University of Toledo freshman Bob Uhoda foresees a benefit when an in-dorm smoking ban affects him next year. He is a resident of Parks Tower.
When it comes to cigarette smoke and college dorms, John Stayanchi wishes smokers would just butt out.
“If they smoke here, it stays here,” said the University of Toledo senior.
Mr. Stayanchi lives in Parks Tower, a 16-story building where students on most floors may smoke in their rooms as long as they have their roommates' permission.
Smoking is prohibited in public areas, but without windows that can be opened for ventilation, residents say it's not uncommon for the smell of smoke to waft down the halls and from floor to floor.
Mr. Stayanchi may have his wish soon: UT's newest residence hall, The Crossings, has been designated smoke-free, and students have been informed that the rest of the dorms will follow suit next year.
The majority of Ohio's public colleges - including Bowling Green State University, Ohio State University, and, most recently, Miami University - have smoke-free residence halls.
In some ways, these colleges are ahead of the curve nationally. A Harvard University study published last year found that only 27 percent of colleges had prohibited smoking in dormitories.
“The movement toward having smoke-free and substance-free dorms started about a decade ago. It has not been overwhelming, but there has been a steady trend toward having smoke-free dorms,” said Sheldon Steinbach, general counsel for the Washington-based American Council on Education, which represents 1,800 colleges and universities.
Top reasons cited for taking this step are concerns related to secondhand smoke and the fact that smoking accounts for a third of fires in residence halls.
“What you've seen in this instance is the college and university community following very closely on the heels of the corporate community in trying to establish a healthier working and living environment,” Mr. Steinbach said.
Prompted by health concerns, Heidelberg College in Tiffin has had smoke-free dorms for about four years and has prohibited smoking in all campus buildings for the last three years.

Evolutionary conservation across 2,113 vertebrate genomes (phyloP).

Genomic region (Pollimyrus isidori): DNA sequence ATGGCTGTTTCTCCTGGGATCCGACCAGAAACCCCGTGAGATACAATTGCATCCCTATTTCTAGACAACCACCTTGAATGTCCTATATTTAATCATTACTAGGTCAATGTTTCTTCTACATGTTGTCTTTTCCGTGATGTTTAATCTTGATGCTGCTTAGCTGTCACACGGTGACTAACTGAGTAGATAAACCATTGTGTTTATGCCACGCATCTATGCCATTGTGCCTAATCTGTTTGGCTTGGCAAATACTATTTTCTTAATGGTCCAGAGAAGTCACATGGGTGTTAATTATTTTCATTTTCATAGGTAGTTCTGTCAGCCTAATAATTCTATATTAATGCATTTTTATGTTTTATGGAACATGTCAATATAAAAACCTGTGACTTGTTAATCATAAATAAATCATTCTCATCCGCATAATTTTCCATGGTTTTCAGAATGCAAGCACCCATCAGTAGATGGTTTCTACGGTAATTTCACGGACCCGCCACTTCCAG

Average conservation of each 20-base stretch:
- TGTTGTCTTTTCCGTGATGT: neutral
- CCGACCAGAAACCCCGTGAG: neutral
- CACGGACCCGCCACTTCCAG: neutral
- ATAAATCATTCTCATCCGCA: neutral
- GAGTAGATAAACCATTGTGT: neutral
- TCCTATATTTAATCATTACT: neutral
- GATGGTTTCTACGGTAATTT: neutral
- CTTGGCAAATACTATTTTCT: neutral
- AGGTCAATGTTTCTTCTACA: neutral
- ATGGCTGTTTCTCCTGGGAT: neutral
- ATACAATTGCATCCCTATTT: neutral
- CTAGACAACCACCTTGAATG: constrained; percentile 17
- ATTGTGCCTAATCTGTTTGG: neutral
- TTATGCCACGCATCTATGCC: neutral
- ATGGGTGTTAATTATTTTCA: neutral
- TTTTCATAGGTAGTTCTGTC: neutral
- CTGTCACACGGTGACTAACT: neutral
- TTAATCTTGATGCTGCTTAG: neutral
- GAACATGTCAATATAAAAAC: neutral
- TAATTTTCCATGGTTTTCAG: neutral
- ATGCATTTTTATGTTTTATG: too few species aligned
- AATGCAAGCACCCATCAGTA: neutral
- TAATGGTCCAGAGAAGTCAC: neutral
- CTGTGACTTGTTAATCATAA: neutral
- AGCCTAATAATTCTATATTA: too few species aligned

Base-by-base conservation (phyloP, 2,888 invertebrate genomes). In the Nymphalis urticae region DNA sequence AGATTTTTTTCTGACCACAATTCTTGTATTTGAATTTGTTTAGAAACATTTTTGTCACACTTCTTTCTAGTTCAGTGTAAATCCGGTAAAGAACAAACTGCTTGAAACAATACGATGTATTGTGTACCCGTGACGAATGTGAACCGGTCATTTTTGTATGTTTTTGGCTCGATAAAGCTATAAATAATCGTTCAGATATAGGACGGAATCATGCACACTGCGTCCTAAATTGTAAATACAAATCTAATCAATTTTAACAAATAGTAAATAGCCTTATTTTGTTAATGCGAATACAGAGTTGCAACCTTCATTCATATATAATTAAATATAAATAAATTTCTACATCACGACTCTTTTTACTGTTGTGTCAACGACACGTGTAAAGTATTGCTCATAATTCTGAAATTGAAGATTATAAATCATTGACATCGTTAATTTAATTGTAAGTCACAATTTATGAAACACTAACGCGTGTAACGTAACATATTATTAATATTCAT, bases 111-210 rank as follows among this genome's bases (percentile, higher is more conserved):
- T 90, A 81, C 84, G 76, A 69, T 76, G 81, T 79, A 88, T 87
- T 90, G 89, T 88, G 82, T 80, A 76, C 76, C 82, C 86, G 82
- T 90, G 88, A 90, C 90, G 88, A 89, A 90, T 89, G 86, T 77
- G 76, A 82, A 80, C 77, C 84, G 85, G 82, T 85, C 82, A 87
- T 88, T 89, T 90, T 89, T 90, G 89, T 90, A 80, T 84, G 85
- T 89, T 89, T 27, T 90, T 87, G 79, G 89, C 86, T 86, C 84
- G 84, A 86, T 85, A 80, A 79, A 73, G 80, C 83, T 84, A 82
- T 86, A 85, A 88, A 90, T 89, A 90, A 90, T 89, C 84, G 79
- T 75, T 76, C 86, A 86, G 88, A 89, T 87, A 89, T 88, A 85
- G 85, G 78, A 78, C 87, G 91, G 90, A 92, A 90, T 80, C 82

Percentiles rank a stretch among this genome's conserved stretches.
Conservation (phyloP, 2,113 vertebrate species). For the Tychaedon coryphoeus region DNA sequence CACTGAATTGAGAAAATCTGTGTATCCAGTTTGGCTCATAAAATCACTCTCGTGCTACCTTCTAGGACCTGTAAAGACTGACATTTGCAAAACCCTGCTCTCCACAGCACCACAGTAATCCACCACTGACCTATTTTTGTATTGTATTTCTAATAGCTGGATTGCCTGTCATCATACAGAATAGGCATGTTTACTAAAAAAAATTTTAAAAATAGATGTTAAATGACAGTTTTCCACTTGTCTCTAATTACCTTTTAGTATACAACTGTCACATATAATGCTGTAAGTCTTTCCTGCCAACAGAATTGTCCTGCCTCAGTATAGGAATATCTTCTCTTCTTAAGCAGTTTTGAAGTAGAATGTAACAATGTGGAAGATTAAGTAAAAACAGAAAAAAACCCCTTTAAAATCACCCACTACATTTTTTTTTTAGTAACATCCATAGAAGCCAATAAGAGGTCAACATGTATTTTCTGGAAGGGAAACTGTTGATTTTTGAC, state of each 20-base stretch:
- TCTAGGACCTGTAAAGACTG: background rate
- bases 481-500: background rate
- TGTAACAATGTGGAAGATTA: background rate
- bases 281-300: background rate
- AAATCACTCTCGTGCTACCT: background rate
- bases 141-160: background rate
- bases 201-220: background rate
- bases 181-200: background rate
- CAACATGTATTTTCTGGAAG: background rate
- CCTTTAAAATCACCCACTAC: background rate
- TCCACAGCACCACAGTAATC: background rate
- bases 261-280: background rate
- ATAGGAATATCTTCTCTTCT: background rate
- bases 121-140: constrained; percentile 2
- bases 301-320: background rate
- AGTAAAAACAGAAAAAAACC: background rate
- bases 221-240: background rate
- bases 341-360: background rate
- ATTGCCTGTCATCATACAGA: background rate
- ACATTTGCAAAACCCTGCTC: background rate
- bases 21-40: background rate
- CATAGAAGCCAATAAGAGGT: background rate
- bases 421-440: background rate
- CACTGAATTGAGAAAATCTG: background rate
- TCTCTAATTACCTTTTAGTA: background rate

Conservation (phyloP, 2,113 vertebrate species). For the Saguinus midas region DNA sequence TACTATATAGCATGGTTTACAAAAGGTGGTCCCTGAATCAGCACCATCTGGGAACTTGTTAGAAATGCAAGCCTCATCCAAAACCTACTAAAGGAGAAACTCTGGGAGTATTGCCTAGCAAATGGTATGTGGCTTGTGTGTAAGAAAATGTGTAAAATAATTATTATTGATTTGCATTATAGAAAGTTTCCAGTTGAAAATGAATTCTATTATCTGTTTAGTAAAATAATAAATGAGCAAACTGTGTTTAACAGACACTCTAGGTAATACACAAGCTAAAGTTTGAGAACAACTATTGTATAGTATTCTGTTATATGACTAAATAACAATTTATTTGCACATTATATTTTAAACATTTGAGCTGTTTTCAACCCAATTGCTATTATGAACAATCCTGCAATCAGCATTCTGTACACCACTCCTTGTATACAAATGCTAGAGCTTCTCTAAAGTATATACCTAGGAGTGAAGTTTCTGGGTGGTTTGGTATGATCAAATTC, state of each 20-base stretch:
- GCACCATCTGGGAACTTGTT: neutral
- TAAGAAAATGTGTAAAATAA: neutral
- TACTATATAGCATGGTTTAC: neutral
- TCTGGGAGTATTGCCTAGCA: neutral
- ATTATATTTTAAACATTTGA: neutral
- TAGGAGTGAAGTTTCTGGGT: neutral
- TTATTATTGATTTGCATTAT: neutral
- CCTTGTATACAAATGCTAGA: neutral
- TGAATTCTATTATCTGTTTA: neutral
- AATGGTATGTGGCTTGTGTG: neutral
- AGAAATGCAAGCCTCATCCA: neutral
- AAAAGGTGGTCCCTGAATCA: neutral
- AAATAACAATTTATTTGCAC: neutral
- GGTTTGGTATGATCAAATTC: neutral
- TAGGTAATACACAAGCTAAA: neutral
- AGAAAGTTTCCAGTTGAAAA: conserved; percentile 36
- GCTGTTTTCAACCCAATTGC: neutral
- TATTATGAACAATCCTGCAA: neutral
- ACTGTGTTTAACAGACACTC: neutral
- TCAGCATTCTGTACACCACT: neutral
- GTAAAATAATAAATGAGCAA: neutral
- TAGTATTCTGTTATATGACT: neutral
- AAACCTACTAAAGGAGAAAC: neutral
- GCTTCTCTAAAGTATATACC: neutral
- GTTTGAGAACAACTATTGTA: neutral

“You can smoke on our campus if you are outside,” said Jim Troha, Heidelberg's vice president for student affairs and dean of students.
At one point, the college outlawed smoking within 30 feet of campus buildings, but that met with a strong negative response from students and was swiftly repealed, officials said.
While more than a quarter of today's college-aged students smoke cigarettes, another Harvard study found that those who do not are 40 percent less likely to take up the habit if they live in smoke-free dorms.
“I think most people will agree that it's a health issue, and in a facility such as a residence hall you cannot contain the smoke to a single room,” said Wayne Gates, UT's assistant vice president for student affairs, residence life.
“It clings to everything,” complained Todd Comer, a UT sophomore from Canton, Ohio, who shared a room with a smoker last year. Even though the two agreed to a smoke-free room, their living quarters still smelled of cigarettes from time to time, he said.
This year the issue became an important factor for Mr. Comer in selecting a roommate.
“Definitely, before I decided to pick this person, I asked them if they smoked,” he said.
The larger issue of regulating smoking grabbed headlines when the Toledo-Lucas County health board tried to ban smoking in all public places in Lucas County, including bars and restaurants. That plan was shot down last week when the Ohio Supreme Court, by a 6-1 vote, ruled that the Ohio General Assembly had not given authority to health boards to regulate smoking. Representatives of anti-smoking groups said they plan to take the fight to voters.
Specifically tackling the issue of college smokers has become more important in recent years as tobacco firms have shifted their marketing efforts from teens to college-aged students, said Stu Kerr, regional policy coordinator for Tobacco-Free Ohio, a statewide anti-smoking organization.
At UT, J.D. Heilman, a junior from Monroe who is on the Resident Student Association's executive board, believes that most students will favor the planned change to nonsmoking dorms.
“You have people smoking and even if it's not your room, you can smell it down the hall,” Mr. Heilman said.
Some smokers, like Chris Liukkonen, a freshman from Madison, Ohio, said they approve of the move and won't mind stepping outside for a puff, an activity that often becomes a social gathering.
“I actually prefer to come outside,” Mr. Liukkonen said.
Likewise, Bob Uhoda, a freshman from Cleveland, who sometimes smokes in his room, said the change is for the best.
“I'd actually rather have it changed,” he said. “Then our clothes won't stink next year.”
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